- Current diagnostics technology (measurement of serum thyroglobulin) suffers from interference of measurement of the analyte in 30% of cases, rendering this tumour marker entirely unreliable when such antibodies are present. Attempts using conventional biochemical analytical technology to overcome this problem over the past 3 decades have failed. Thus a proteomics/genomics approach has only to perform with a better than 70% specificity to provide a superior diagnostic test.

- The potential cost savings to the NHS by the development of such a diagnostic test (by avoidance of expensive scans) will be considerable.

- Exposure of patients to radiation from repeated scans will be reduced with obvious safety benefits.

- The study is non-interventional, will induce no additional discomfort, and is expected to have no impact on the care received by participants at this stage.

- Extrapolation of such technology to the evaluation of thyroid nodules (present clinically in 5% of the adult population) and even screening of the population for thyroid malignancy, would have profoundly beneficial preventative and public health consequences.
Criteria for eligibility
Healthy Volunteers: No
Maximum Age: N/A
Minimum Age: 18 Years
Gender: Both
Criteria: Inclusion Criteria:

1. Age over 18 years.

2. Patient has thyroid cancer.

3. Patient is judged as being capable of understanding the information sheet and of giving informed consent (Mental Capacity Act 2005).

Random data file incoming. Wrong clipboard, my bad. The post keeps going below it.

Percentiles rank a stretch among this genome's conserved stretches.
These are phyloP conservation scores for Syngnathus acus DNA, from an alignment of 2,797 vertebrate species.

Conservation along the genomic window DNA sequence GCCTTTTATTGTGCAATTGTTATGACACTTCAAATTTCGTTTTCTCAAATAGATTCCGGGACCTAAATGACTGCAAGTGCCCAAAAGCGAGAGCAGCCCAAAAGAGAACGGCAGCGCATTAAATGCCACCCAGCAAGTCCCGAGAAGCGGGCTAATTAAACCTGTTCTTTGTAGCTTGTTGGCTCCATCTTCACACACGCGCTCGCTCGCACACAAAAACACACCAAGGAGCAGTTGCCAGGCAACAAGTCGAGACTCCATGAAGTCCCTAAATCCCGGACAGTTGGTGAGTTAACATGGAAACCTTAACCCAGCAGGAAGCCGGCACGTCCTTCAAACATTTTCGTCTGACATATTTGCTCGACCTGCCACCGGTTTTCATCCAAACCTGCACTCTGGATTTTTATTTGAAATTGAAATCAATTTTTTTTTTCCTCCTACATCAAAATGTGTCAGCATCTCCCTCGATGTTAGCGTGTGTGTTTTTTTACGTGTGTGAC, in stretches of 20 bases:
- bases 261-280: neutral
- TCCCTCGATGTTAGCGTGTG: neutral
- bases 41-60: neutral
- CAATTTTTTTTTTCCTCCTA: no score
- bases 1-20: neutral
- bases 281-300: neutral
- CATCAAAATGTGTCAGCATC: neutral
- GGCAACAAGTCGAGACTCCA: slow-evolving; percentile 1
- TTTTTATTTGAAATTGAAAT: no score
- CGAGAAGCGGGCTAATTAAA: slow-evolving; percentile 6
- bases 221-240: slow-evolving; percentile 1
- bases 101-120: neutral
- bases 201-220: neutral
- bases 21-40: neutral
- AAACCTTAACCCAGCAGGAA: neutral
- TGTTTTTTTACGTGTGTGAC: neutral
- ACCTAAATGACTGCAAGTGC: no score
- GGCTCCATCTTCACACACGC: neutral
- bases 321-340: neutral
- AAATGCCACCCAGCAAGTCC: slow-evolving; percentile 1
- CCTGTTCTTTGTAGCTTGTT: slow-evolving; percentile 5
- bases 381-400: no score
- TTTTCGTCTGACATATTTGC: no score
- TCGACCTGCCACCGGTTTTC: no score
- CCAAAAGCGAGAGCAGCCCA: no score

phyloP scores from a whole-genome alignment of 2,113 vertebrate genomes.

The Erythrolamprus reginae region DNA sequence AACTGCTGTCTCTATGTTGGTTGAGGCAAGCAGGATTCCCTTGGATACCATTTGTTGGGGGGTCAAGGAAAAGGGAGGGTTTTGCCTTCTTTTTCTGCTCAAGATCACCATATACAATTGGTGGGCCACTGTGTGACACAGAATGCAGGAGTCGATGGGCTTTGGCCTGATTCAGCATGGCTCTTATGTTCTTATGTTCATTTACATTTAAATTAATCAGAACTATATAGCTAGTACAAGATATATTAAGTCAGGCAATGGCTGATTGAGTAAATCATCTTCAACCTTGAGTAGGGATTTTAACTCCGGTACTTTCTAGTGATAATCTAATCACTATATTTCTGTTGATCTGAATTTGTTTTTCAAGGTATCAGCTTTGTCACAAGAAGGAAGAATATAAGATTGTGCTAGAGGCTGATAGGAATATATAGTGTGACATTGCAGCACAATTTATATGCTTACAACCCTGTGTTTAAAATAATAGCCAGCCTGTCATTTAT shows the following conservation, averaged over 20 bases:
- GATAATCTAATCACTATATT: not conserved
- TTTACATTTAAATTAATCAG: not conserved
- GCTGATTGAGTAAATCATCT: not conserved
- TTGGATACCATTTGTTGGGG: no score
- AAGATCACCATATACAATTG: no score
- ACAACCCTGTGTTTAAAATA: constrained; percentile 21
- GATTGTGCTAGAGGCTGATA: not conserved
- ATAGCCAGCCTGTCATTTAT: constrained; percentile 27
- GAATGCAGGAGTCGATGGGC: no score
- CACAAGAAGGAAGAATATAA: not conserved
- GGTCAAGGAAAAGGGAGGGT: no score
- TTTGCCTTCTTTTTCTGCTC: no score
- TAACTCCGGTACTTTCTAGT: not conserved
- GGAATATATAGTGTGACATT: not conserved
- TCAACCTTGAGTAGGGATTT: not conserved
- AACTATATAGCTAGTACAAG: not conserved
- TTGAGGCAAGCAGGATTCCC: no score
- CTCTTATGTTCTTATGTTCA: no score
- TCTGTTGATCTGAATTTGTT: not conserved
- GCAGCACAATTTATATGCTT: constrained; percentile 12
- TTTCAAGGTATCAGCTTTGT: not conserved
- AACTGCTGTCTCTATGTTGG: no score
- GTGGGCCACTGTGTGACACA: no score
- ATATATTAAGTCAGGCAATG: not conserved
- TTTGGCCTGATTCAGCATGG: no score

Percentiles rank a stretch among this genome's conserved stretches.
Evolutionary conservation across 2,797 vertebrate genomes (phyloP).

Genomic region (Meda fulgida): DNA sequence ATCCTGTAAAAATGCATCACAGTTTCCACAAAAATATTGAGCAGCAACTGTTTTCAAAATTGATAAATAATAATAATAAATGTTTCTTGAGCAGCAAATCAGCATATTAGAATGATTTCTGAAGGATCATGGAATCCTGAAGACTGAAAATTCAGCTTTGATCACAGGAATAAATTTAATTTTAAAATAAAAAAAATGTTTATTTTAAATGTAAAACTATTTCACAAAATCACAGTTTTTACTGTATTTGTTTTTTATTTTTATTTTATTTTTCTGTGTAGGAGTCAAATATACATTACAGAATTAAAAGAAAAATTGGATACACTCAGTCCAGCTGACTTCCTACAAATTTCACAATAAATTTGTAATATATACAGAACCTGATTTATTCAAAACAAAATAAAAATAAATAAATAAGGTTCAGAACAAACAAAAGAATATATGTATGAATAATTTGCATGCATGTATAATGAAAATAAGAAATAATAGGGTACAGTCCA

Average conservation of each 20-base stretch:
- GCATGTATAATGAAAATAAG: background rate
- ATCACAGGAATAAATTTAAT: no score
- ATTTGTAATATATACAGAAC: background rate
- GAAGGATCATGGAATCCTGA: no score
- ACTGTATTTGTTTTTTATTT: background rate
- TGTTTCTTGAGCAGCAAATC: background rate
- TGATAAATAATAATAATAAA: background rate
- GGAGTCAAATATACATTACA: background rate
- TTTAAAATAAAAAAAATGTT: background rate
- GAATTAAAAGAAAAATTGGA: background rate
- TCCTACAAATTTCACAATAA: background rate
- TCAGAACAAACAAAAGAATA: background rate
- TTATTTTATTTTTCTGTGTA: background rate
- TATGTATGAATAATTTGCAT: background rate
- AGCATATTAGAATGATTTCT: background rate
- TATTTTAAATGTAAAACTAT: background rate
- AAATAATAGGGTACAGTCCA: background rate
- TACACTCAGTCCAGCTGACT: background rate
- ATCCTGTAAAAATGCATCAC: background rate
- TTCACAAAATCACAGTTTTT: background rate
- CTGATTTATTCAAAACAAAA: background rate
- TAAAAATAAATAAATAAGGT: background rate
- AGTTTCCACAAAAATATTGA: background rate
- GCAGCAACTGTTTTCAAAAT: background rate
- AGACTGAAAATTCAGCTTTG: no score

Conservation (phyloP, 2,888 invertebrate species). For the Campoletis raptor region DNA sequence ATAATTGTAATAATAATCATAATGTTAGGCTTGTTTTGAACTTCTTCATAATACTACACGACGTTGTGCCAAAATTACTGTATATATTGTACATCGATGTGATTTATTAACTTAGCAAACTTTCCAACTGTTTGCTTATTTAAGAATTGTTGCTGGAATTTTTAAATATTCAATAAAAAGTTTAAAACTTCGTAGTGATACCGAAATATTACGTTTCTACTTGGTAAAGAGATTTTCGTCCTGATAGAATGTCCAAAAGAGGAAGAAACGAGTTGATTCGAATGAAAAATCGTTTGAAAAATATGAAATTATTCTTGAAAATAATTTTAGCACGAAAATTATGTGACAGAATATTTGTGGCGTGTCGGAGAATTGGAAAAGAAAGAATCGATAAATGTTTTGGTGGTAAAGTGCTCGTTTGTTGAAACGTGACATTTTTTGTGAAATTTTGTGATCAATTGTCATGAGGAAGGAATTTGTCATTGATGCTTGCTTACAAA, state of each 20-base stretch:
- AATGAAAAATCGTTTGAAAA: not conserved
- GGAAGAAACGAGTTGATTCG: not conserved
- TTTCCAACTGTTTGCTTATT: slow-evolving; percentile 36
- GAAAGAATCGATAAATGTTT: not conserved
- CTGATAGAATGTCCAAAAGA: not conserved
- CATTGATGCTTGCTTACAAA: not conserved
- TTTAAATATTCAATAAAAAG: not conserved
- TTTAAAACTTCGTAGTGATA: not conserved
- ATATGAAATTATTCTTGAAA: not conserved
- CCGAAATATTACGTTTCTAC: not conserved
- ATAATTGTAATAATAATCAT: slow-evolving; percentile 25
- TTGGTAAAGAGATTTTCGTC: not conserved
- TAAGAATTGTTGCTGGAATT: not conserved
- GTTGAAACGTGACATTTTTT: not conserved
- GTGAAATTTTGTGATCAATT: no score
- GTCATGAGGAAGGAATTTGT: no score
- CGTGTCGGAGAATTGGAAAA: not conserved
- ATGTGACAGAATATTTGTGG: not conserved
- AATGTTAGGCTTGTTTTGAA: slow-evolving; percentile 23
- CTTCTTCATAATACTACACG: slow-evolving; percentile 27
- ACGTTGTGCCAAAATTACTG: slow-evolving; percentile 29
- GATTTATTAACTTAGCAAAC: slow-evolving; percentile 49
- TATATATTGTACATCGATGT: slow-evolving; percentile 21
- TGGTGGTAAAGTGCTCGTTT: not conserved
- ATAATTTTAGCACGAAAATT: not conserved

4. Responsible clinician is approached and is happy for the patient to be included in the study.

Exclusion Criteria:

1. Age of less than 18 years.

2. Patient has additional risk infections (HIV, Hep B/C)

3. Patient is involved in other medicinal or treatment based clinical trial at the time of recruitment or in the previous 4 months.
Sir Bobby Robson Cancer Researhc Unit
Newcastle upon Tyne, Tyne and Wear, United Kingdom
Status: Recruiting
Contact: Petros Perros, BSc, MBBS, MD - 00441912336161 - petros.perros@nuth.nhs.uk
Sir Bobby Robson Cancer Research Unit, Northern Centre for cancer care
Newcastle upon Tyne, United Kingdom
Status: Active, not recruiting
Start Date
April 2011
Newcastle-upon-Tyne Hospitals NHS Trust
Newcastle-upon-Tyne Hospitals NHS Trust
Record processing date
ClinicalTrials.gov processed this data on July 28, 2015
ClinicalTrials.gov page